I hope Colorado realizes how  much this is going to cost them in tax sale revenue. Some of these cheaper vacant land properties get bid up 700-800% over the lien amount because there was a decent chance you could get the property .  I can't imagine anyone would premium bid more than 1 -2 % if any on these types of properties now.  Most years you only making 9% - 10% interest in Colorado.  Who is going to pay much of a premium when there is no chance to get the property?  If you are paying a premium to just win the lien to make interest, most redeem with in the first year so even on houses and properties that will redeem 99.9% of the time, who would pay more than a few % over for those because you are not going to make much in interest and if they redeem in the first couple months you will lose money on all of those.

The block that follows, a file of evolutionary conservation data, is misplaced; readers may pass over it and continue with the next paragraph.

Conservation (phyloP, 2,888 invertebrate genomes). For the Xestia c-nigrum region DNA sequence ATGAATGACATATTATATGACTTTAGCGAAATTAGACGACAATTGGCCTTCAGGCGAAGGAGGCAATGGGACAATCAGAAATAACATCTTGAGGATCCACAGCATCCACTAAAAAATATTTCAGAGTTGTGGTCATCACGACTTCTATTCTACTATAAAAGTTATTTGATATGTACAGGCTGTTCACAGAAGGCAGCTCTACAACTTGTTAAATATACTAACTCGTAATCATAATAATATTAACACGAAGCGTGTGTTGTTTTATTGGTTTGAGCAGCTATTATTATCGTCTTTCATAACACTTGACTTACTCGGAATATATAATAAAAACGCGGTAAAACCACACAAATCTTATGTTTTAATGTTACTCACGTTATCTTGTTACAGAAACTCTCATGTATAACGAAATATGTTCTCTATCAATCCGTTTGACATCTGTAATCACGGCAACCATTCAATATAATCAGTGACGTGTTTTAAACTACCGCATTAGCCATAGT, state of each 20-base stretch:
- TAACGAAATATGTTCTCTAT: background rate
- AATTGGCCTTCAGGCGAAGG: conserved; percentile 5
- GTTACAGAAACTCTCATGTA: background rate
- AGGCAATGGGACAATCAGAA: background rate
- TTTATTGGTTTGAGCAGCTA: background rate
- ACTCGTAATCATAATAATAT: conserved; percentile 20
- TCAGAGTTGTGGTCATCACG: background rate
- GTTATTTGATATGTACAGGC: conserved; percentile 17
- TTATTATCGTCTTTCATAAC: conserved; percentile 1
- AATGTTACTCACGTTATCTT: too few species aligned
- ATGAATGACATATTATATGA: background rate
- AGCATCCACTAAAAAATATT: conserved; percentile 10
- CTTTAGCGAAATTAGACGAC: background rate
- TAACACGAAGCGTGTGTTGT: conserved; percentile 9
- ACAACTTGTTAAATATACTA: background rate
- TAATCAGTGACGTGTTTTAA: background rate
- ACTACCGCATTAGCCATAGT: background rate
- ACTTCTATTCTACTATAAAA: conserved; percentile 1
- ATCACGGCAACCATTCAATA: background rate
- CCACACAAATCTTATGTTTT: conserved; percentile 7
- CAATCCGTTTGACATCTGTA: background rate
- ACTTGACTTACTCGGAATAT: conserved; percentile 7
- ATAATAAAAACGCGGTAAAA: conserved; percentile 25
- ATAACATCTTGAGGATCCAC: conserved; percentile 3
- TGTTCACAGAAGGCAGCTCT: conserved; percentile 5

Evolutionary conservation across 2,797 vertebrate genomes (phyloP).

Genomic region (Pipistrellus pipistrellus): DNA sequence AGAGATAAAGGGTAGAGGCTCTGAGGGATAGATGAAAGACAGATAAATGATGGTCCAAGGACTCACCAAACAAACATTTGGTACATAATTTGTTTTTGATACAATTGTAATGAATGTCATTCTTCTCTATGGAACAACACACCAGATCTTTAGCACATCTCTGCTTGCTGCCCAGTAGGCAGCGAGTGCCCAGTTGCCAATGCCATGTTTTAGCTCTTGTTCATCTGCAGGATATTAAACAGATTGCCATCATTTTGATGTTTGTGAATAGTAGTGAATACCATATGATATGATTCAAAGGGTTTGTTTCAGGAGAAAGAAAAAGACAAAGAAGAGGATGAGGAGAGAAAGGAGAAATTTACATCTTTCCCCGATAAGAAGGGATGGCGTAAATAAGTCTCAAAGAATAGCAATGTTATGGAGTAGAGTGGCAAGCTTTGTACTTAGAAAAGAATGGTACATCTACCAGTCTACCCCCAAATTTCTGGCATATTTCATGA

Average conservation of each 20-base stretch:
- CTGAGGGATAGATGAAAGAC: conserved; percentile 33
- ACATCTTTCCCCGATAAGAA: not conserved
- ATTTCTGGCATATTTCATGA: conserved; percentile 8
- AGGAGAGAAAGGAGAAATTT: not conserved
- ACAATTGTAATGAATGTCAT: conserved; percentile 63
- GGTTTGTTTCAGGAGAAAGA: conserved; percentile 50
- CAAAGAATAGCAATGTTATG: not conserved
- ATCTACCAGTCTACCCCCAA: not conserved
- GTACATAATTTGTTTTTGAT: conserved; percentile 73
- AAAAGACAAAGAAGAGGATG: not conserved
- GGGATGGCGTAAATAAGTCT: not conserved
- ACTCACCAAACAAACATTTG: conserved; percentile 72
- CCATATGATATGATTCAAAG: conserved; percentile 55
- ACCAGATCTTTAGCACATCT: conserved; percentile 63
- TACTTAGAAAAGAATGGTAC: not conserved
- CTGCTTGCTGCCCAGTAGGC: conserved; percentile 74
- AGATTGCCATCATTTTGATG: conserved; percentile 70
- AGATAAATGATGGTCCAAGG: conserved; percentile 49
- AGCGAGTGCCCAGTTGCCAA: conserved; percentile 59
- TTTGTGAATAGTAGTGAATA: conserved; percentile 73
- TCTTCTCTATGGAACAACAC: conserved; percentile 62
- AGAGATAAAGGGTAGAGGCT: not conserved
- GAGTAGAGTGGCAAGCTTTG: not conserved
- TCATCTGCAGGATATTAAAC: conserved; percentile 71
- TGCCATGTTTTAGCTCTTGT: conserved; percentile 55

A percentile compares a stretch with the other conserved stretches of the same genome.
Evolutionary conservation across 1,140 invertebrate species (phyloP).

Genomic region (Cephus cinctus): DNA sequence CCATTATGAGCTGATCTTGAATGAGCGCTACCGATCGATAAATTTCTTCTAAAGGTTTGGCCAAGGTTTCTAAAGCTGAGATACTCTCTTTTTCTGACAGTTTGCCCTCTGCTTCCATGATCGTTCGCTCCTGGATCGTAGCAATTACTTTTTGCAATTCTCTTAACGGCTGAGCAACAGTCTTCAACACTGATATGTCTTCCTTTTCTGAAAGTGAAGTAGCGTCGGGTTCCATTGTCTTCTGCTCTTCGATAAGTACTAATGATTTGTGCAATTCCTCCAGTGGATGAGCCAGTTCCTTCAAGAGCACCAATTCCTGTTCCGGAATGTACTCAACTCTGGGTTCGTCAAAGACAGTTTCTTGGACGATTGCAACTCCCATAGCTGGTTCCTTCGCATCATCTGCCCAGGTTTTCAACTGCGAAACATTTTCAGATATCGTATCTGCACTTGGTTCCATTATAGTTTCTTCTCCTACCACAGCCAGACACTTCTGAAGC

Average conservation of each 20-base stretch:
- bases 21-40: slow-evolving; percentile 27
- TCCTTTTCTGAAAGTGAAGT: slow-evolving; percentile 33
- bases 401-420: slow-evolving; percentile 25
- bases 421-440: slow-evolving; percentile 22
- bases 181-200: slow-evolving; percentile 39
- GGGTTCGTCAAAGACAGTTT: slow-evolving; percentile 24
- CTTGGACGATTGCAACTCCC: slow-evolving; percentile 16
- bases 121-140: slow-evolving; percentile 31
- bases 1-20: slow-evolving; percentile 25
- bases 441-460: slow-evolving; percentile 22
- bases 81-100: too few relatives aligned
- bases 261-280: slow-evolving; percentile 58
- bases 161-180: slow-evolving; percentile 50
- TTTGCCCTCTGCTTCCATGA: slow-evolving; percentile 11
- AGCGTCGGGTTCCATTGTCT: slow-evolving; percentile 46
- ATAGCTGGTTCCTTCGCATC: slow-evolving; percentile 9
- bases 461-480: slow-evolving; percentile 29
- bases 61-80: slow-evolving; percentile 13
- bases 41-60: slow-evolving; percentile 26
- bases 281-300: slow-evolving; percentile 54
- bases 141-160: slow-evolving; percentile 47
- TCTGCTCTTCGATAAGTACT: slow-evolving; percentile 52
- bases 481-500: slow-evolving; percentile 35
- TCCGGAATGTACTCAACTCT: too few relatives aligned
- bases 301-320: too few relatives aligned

For example, on a $100 lien I might have paid $50 premium on a vacant parcel of land that might be worth about 15-20K.   I knew if I bought enough of these I would get a few deeds.   Most redeem and at 9% interest I would lose anywhere from about $25 - $50 on each lien depending on how long it took to redeem. So now, after 3 years instead of paying about $400 to the county for a deed, I have to pay noticing costs and then go bid against other investors at an auction.  If I do not win or choose not to bid, I get back my $100 plus 27% interest (9% x 3 years).  So now instead of getting the deed, selling the property and helping to recover the losses from all of the redemptions, I end up still losing money on the liens that do not redeem. My only chance is that no one bids at the auction, if I wanted to bid at an auction I wouldn't have bought the lien and I would have gone to tax deed states... this sucks.

Thoughts..... 

Link to new law: 

https://leg.colorado.gov/sites/default/files/documents/2024A...

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Shane Roberts
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  • Investor
  • Denver, CO